The Space Between Us Movie Review

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By: Jose Marin (@nfgrockerdude)

The Space Between Us is the story of Gardner (Asa Butterfield), born on Mars and kept a secret by NASA, and his subsequent journey to experience Earth. His mother died giving birth to him, and his whole life, all he’s wanted to do is visit Earth. He’s been in contact with Tulsa (Britt Robertson) via the Internet, and here lies the romantic journey from the title. Tulsa is a high school teen who has been through some stuff herself, and their lives interconnect on this short journey.

Peter Chelsom directs and as his resume includes Serendipity, one of my favorite romantic comedies, in addition to the fact I find both Asa Butterfield and Britt Robertson to be talented young actors, I was really excited to watch this film. I was very surprised by Butterfield in Hugo and Ender’s Game. Likewise, Robertson was impressive in Dan in Real Life and Tomorrowland. While they don’t provide award-worthy performances in The Space Between Us, their talents are definite factors in carrying the movie; however, the overall acting is decent but not great. Gary Oldman (Nathaniel Shepard) has some great moments but a lot of them are cheesy and just too over the top. Carla Gugino (Kendra Wyndham) does a good job as Gardner’s “foster” mother, but the mother/son relationship between her and Butterfield just generally lacked chemistry. As mentioned before, the relationship between Gardner and Tulsa is easily the best. It’s not perfect; there are various scenes where the dialogue feels forced. The acting just leaves something to be desired but it’s definitely not the worst part about the movie.

The writing is average to pretty bad, depending on how you look at it. This is a big Hollywood movie. Sure, the budget was $30 million, which is small compared to big blockbusters, but the script is terrible and predictable. I would have given it a pass to be average had it been written by a first-time screenwriter. The story is unoriginal, the lines predictable, and even the “twist” can be seen from a mile away. I suppose the ending is the only thing that wasn’t expected but it is open-ended, left that way for us to imagine what happens after the screen goes dark.

I have to give big props to the special effects crew, who were responsible for about the only top-notch thing in the film. For a movie not really big on SFX, it really delivered. Sure, it’s set on Mars and in space, but the overall film is a love story – not really a sci-fi flick. Though in some moments it was clear CGI was used, it was overall really great work. From the Mars terrain to the shots of Earth, they did a great job.

Because I’m not sure who was responsible for the lack of structure, I’m including directing and editing in the same category for critique. Yes, there’s a beginning, middle, and end, but the movie fails at executing a good pace. A large portion of the film is spent setting up everything, but then the core of the film is rushed through. Sure, it’s nice to have background on the mission to Mars and the characters we won’t see much of, but they don’t even do a good job of developing that. We get quick tidbits in long form and then get put into the meat of it all. I think they could’ve used more of the two hours to develop the love story and should have focused on that; after all, it’s sold as a romantic drama. The editing is choppy and while it does do its job of informing us in sequence, it doesn’t give a flow. Maybe the director wanted too many things and too many themes and the editor did what he could with the material provided to him.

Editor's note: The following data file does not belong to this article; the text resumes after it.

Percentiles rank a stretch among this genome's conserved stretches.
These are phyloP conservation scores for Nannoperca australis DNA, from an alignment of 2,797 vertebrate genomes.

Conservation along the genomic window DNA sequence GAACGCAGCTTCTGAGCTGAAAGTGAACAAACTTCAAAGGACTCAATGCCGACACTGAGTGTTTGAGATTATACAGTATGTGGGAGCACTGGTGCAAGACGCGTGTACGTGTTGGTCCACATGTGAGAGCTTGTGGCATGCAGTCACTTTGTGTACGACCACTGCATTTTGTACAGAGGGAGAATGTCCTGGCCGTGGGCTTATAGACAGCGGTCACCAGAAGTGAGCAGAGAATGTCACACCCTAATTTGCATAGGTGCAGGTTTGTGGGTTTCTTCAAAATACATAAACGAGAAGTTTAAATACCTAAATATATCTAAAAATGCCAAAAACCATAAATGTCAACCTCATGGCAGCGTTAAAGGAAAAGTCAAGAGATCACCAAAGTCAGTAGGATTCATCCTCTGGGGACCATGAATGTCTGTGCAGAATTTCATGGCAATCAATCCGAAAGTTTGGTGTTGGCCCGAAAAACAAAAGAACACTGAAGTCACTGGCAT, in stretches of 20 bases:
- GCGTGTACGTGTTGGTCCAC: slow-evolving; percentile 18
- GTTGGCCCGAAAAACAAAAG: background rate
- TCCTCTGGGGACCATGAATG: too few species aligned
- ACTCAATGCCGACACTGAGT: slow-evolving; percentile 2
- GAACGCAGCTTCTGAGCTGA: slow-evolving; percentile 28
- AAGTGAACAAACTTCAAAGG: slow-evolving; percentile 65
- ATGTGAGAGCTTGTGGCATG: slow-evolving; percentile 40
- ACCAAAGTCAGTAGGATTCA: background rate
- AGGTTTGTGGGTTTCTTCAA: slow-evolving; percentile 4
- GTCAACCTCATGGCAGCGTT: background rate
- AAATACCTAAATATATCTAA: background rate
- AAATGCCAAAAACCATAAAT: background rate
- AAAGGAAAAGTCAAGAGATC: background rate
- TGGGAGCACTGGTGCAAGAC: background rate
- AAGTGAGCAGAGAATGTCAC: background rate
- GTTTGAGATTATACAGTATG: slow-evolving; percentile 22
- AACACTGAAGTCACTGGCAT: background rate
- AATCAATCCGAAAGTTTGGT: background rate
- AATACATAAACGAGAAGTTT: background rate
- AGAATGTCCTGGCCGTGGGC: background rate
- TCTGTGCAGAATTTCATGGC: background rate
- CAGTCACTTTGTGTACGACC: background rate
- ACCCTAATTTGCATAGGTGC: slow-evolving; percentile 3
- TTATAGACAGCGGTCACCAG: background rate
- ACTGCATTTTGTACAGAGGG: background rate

Finally, I want to mention the music. The soundtrack plays such a huge part in movies, especially romantic films. It helps influence our emotions and usually takes us on a more incredible journey than the words could ever do. The music in The Space Between Us feels so out of place except at the end. Even then, it felt cheesy and it was obviously put there to bring out viewers’ sadness. Music should blend seamlessly with the movie, just sitting in the background where we can listen and not really separate it from the rest of the movie. I found myself asking, “what just happened?” a lot and just being thrown off by the music selection. I’m not sure a lot of it was needed, and you can’t go from a soft soundtrack in a serious scene to something that plays in an action flick with heavy guitar. I think this defeats the purpose of the previous, serious scene. Sometimes, music isn’t needed at all – simple is sometimes better.

At the end of the day, I left disappointed. There are some charming moments and even a few gut-squeezing, tear-jerking monologues, but as a whole, the movie failed to leave me all warm and fuzzy. Maybe I expected too much? My biggest problem was the lack of focus. I think the biggest failure was the want to develop so many themes and not having the time to do a single one justice. It’s not a total loss. I think the movie shows two young actors continuing to demonstrate their potential, great CGI, and a tad of what the movie could have been. I know I’m being critical, but there was just so much I wanted to like about it. On a scale of “worth spending the price of admission at the theater” to “skip it,” I would put this at a lukewarm “watch it if it comes on TV,” whether on premium cable or just standard cable/network TV. I think there’s enough to see and enjoy but not enough to pay for, even at Redbox, but if you do miss it, it won’t be the worst thing ever.


    One Comment

  1. ScottMarch 31st, 2017 at 8:35 am

    Although a lot of people may say this was a cheesy film, I found intriguing how the science facts were bound with romance. Movie kept me interested and had a great plot. It also showed the message that people always want what they don’t have.

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